Daylight Dies

Dismantling Devotion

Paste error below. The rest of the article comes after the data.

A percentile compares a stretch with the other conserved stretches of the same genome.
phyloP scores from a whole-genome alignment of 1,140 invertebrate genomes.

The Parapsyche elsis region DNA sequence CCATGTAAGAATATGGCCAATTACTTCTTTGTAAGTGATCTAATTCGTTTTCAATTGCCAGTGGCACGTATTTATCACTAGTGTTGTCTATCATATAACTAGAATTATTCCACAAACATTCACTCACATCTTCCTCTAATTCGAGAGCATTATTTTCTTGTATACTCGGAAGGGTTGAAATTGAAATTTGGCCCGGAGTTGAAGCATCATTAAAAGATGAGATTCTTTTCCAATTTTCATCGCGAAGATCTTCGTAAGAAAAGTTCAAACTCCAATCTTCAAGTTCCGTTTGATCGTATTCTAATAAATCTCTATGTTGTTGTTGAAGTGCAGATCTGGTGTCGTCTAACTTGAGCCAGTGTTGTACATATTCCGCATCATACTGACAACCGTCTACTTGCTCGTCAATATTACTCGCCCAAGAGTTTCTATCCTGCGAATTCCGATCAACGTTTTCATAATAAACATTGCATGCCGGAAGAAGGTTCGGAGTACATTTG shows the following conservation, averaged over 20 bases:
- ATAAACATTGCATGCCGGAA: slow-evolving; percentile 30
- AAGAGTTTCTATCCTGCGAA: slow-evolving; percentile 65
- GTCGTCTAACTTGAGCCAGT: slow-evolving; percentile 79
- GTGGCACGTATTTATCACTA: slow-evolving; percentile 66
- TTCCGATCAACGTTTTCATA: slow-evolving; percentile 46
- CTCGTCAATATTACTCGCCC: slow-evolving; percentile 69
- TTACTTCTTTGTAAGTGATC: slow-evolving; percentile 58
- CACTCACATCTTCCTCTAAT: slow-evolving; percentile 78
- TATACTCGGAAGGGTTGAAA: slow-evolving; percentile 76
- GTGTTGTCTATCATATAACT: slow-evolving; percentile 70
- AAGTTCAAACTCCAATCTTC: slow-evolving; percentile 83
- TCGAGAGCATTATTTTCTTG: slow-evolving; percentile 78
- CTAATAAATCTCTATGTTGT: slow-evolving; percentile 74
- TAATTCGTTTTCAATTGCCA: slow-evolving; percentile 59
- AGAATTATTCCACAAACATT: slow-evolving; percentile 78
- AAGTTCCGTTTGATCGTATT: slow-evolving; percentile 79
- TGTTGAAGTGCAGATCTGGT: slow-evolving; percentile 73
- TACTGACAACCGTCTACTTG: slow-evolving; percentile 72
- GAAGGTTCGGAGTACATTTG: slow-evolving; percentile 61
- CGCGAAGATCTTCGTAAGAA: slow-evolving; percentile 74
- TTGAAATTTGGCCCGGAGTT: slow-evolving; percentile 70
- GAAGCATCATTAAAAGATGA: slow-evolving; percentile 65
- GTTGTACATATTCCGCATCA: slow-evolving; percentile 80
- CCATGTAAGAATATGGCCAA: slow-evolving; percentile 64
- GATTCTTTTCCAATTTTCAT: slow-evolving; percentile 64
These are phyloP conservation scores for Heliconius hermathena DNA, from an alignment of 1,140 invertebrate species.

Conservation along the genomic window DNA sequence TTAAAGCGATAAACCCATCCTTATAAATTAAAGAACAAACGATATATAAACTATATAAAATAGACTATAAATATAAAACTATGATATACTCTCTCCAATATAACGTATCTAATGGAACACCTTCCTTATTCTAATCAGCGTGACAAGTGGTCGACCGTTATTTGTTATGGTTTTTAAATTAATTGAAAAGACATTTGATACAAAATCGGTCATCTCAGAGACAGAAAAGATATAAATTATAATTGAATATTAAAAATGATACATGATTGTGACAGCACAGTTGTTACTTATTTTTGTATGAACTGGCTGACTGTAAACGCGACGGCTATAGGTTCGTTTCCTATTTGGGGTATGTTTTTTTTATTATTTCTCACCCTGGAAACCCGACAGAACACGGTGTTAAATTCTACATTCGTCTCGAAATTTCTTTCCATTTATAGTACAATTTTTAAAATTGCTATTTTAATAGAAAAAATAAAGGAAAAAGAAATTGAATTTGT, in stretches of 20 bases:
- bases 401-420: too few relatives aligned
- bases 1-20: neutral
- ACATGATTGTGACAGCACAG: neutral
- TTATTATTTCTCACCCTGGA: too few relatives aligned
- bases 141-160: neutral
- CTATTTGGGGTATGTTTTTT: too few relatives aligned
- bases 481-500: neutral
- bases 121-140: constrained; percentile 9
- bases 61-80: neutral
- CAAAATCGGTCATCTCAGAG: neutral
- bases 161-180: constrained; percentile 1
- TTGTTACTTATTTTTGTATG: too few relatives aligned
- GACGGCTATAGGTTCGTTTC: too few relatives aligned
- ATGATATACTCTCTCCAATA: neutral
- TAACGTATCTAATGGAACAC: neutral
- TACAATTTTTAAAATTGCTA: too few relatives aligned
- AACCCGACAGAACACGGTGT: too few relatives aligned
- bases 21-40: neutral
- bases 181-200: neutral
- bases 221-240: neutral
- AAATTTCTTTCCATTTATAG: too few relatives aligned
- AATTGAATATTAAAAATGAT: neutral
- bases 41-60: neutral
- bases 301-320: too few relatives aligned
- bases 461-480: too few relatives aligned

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Daylight Dies celebrated their tenth anniversary in 2006 -- and after all that time, headbangers still had a hard time believing they were an American band. If you conducted a blindfold test and played Dismantling Devotion (which was recorded in 2005 and released in the U.S. in March 2006) for someone who was unfamiliar with this North Carolina outfit, he or she would likely guess, "This must be a European band. They're probably from one of the Scandinavian countries -- or perhaps England or the Netherlands." But no, Daylight Dies is definitely an American band, although Dismantling Devotion certainly sounds like something that would come from one of Europe's melodic death metal combos. This CD favors the gloomier, more goth-minded side of melodic death metal. Many bands that are considered melodic death metal have a strong power metal influence, but Daylight Dies -- much like Sweden's Katatonia -- prefers the gloominess of goth. The vocals -- usually a deep, guttural, evil-sounding growl -- are pure death metal. But while a lot of death metal is all about sledgehammer brutality, Dismantling Devotion is more atmospheric than anything. This is a disc that successfully balances aggression and moodiness, and the album could easily appeal to a goth enthusiast who doesn't care for the harsher death metal and black metal combos but will get into bands like My Dying Bride, Monolithe, Paradise Lost, and, of course, Katatonia. Once you get past the vocals, Dismantling Devotion really isn't all that extreme -- hard-rocking and aggressive, yes, but not extreme and not hammer-to-the-skull ferocious. While Dismantling Devotion doesn't break any new ground in the area of melodic death metal/goth fusion, it's a respectable, well-executed effort from these European-sounding Americans.

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